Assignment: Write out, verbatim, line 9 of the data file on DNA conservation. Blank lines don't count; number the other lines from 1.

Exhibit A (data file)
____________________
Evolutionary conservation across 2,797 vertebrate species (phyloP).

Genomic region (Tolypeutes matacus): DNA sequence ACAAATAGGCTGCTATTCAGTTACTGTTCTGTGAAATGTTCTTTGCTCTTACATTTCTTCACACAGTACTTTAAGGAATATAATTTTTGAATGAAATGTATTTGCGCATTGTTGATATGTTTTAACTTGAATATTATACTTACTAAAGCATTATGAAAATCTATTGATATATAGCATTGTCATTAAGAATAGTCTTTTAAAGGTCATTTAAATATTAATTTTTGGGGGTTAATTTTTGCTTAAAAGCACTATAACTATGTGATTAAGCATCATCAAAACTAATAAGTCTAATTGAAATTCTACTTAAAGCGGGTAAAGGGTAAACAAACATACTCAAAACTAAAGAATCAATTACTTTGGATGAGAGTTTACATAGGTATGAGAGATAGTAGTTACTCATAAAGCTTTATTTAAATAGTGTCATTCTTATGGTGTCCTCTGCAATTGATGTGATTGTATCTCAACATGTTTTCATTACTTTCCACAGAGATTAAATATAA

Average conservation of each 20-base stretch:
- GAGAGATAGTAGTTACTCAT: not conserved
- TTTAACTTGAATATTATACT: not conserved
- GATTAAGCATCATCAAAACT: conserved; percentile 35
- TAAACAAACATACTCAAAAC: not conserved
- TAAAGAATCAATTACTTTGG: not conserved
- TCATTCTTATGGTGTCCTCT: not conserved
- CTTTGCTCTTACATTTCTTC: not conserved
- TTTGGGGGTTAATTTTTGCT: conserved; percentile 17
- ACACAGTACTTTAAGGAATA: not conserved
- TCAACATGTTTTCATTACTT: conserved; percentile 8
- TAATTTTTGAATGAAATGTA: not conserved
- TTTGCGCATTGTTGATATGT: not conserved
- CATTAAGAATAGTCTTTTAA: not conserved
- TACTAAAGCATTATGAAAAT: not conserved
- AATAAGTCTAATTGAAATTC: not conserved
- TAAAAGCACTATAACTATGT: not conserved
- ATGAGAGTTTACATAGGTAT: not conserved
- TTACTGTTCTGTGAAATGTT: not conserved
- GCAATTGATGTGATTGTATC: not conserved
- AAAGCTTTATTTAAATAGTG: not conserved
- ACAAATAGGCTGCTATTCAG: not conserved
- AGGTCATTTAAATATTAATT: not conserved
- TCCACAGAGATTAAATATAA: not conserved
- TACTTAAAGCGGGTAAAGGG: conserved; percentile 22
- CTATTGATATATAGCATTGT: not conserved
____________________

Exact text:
- TCATTCTTATGGTGTCCTCT: not conserved